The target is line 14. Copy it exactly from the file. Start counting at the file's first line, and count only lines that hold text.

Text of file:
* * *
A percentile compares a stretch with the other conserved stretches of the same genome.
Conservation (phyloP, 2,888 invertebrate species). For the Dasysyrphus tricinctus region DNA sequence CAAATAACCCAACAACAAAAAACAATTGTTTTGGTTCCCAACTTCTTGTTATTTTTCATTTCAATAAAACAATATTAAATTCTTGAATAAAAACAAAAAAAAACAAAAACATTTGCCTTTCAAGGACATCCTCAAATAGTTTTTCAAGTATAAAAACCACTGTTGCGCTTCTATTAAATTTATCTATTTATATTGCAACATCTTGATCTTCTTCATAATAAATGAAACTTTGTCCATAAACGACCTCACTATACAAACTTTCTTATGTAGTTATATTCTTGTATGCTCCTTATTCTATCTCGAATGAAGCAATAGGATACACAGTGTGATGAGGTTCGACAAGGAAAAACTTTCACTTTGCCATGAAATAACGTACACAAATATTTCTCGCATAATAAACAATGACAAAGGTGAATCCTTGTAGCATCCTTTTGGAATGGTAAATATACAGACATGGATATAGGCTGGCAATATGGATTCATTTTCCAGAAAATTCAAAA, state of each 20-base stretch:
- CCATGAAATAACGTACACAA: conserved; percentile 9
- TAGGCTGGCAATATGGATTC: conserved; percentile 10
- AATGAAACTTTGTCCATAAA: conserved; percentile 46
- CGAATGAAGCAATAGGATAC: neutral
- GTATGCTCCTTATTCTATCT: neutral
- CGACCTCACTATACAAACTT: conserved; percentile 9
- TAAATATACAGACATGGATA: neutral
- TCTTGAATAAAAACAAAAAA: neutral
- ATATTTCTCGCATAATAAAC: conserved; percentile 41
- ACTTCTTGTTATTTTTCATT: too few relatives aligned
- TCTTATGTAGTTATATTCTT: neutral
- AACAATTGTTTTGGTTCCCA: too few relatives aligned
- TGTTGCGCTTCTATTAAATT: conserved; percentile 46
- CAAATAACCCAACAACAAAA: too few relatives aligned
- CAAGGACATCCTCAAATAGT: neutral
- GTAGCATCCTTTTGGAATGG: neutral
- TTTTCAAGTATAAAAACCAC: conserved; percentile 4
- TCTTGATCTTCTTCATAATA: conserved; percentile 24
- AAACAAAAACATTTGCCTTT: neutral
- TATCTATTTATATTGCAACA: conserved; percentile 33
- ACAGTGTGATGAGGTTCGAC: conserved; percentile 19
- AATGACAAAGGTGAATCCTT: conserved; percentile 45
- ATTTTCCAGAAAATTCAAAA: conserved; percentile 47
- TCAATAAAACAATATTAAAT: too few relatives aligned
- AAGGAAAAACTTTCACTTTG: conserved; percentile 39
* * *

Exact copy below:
- AACAATTGTTTTGGTTCCCA: too few relatives aligned